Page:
In May, Ramsey County District Judge Leonardo Castro sided with the property owners, saying they had obtained enough signatures for a referendum, as outlined by city charter, and that state law doesn’t conflict with their request for a vote. To that end, the judge also ordered the city to suspend its ordinance until voters could weigh in.
St. Paul leaders fought back. “Because a system, which took two years to create, simply cannot be unraveled in 30 days, we intend to appeal this decision,” Mayor Melvin Carter said at a news conference shortly after Castro’s decision.
That move sent the lawsuit to the Minnesota Supreme Court, which heard oral arguments on the case in August. Two days later, the high court affirmed the district court ruling and ordered the city to sponsor a ballot referendum in November.
In the meantime, the city has kept its waste pickup system rolling, saying its contract with the haulers remains in effect, despite the court proceedings. Early next month, haulers will issue quarterly bills for Oct. 1 to Dec. 31 that residents must pay by Oct. 25, according to the Saint Paul Public Works.
What does the ballot measure say — and what does a ‘yes’ or ‘no’ vote mean?
Days after the Supreme Court’s decision, the St. Paul City Council held a public meeting to review language for the ballot measure, which Ramsey County election officials approved. It reads:
Should Ordinance ROD 18-39, entitled “Residential Coordinated Collection”, remain in effect for residential trash collection in St. Paul? Ordinance 18-39 creates new rules for the collection and disposal of trash and payment for trash service; and requires that certain residential dwellings have trash collected by a designated trash hauler. A “yes” vote is a vote in favor of keeping Ordinance ORD 18-39. A “No” vote is a vote to get rid of Ordinance ORD 18-39.
Translation: A ‘no’ vote means the city will eliminate its current setup and go back to the drawing board. What’s unclear is whether that means it would go back to the pre-2018 time when St. Paul residents were responsible for their own garbage, or simply remove the mandatory aspect of a new municipal-run program.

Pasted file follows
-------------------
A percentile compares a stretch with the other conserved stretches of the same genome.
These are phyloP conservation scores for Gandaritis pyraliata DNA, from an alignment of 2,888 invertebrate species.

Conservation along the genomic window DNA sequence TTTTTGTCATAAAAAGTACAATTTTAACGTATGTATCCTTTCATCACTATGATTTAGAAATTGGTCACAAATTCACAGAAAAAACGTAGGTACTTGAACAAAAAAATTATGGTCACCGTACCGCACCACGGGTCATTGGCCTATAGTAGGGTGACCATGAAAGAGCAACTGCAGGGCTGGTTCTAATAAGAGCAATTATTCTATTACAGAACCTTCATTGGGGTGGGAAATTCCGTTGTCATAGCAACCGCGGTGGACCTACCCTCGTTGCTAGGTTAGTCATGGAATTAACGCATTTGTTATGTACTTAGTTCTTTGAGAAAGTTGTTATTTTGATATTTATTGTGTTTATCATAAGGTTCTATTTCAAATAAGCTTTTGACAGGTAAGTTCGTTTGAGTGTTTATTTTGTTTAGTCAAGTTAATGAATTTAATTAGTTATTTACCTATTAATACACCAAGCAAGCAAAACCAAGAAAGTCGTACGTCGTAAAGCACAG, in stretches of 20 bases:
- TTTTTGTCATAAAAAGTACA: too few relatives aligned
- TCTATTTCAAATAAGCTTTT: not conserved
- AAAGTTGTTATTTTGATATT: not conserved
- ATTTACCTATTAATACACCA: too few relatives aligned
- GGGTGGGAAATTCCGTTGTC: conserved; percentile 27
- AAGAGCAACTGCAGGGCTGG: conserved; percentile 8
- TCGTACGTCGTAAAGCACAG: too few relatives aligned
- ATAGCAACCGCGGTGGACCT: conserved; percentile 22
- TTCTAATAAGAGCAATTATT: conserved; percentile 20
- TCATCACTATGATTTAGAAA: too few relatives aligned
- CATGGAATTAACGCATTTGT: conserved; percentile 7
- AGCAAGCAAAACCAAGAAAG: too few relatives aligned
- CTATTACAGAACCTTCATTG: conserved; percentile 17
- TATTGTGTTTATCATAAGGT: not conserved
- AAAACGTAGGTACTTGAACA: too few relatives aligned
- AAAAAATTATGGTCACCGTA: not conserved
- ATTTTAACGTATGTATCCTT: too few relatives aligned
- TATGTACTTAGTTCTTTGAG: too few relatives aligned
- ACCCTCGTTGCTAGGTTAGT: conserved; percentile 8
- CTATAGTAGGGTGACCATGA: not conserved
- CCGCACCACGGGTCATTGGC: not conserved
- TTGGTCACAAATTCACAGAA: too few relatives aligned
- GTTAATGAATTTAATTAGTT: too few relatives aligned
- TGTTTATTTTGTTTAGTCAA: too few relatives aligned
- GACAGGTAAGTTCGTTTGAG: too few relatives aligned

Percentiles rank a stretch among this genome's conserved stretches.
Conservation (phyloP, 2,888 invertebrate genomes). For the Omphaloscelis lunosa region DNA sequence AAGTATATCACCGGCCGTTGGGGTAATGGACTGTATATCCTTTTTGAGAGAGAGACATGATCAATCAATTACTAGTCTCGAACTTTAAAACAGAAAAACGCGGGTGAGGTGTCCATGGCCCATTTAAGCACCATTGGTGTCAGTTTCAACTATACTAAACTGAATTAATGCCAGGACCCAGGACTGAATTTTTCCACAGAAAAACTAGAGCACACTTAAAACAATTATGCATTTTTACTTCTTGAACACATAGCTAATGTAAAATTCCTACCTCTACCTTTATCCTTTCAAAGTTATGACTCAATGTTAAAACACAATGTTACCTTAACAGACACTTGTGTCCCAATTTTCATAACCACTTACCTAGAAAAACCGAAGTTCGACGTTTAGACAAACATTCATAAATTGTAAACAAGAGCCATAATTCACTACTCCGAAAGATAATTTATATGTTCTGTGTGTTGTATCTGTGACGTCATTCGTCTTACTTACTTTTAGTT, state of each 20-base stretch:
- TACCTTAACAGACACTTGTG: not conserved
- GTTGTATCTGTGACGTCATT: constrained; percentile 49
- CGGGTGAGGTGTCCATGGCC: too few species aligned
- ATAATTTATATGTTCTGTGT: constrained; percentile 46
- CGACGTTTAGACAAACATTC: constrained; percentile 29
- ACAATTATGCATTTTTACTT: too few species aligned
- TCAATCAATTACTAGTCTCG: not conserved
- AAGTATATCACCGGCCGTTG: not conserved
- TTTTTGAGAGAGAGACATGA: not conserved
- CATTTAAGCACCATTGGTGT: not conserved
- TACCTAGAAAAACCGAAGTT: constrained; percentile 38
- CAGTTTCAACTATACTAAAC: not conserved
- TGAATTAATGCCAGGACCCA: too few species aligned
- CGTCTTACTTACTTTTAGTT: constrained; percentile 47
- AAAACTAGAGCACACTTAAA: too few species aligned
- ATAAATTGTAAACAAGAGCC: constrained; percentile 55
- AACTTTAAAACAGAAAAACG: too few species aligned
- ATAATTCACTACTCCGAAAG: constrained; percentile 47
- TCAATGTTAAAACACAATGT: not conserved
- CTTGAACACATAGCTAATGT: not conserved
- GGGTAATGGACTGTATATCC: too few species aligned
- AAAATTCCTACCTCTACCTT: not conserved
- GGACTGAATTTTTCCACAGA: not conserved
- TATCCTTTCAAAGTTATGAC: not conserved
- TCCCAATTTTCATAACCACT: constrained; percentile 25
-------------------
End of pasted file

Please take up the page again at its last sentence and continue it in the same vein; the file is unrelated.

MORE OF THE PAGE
In recent weeks, the St. Paul Trash group has shifted its efforts to a ‘Vote No’ campaign, featuring garbage container messages, a web page (stpaultrash.com), social media, emailed newsletters and T-Shirts advertising “Trash Wars: The Resistance Lives.”
But no matter the election’s outcome, city leaders stress their contract with the haulers is not open for discussion; someone is going to have to pay them for the next five years. That means if voters repeal the ordinance in November, public works officials say, the city will have to find a way to generate $27.1 million to cover the agreement.
Where do city council candidates land on the ordeal?
In the council races, a few candidates are citing the garbage-collection controversy as a main reason for why voters should take a chance on them. (Six of the seven City Council races involve an incumbent who’s already received the DFL endorsement, a huge benefit in the heavily DFL city.)
Among the most critical candidates is Patty Hartmann, who is challenging council member Chris Tolbert to represents the Highland Park area (Ward 3). Working with the lawsuit’s plaintiffs and other St. Paul Trash activists, she said the back-and-forth between the city and activists over the past year has exposed big problems with the city’s current leadership.
“While our city claims to support affordable housing, it repeatedly burdens us with double digit tax increases,” she posted online. “The City Council pays lip service to ‘renters’ rights.’ Yet they voted to triple the renters’ trash collection costs, while filling their alley parking spots with empty trash carts.”
Another candidate Abu Nayeem, an educator who’s challenging incumbent Dai Thao in Ward 1, says he supports the referendum “because the current policy does not encourage residents to reduce trash and discourages neighborly behaviors” and that Carter and the City Council have handled the whole issue poorly.
Other challengers who are trying to gain the activists’ votes include candidates Jamie Hendricks, who’s running against Council President Amy Brendmoen to represent Ward 5, and Tarrence Robertson-Bayless, who’s challenging Mitra Jalali Nelson to represent Ward 4.
On the other side, Brendmoen says she supports the city’s switch to a coordinated system and will be voting “yes” in November to maintain it, even though she knows the contract with haulers isn’t perfect; she thinks it should allow for shared containers and reduced rates for people who don’t have a lot of waste, she said.
But council members have also said voting down the ordinance would not get to the bottom of residents’ complaints. “Repealing this ordinance doesn’t create a better system, it just leaves the contract in place with no other thing to replace it and no way to fund it…” Council Member Rebecca Noecker, who represents downtown St. Paul and surrounding areas, said last year.
Council member Jane Prince, who voted against the haulers’ contract with the city but says she supports a coordinated program, put it this way: “For the 6,000 people who signed the petition, we hear you. We know we made mistakes here. There are a lot of unintended consequences — we need to fix this thing.”